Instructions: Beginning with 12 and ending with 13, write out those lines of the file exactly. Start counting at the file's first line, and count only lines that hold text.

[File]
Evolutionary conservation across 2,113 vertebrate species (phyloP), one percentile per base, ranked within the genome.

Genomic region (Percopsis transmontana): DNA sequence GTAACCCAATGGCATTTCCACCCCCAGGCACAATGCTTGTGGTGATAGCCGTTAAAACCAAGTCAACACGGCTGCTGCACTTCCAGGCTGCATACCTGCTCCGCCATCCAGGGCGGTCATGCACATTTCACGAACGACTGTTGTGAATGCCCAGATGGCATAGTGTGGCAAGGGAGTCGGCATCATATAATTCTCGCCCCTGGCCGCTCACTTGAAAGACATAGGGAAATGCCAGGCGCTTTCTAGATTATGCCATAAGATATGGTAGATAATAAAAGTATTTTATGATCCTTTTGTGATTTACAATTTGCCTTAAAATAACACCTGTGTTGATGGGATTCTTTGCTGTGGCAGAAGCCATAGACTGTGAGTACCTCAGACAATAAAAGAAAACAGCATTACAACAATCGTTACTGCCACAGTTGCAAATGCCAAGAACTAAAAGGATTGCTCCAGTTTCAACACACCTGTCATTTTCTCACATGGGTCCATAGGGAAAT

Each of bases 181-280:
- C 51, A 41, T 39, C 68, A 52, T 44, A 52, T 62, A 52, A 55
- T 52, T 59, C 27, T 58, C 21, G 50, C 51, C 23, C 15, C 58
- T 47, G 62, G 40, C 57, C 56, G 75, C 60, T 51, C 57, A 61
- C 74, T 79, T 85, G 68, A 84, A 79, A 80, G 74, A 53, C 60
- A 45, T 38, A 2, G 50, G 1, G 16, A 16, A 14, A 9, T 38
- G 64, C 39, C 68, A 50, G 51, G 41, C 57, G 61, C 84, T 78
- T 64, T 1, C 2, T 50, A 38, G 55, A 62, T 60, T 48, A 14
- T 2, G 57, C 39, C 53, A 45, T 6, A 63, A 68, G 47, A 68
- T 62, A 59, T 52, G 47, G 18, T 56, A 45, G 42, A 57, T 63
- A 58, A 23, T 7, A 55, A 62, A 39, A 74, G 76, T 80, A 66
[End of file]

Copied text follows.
- T 62, A 59, T 52, G 47, G 18, T 56, A 45, G 42, A 57, T 63
- A 58, A 23, T 7, A 55, A 62, A 39, A 74, G 76, T 80, A 66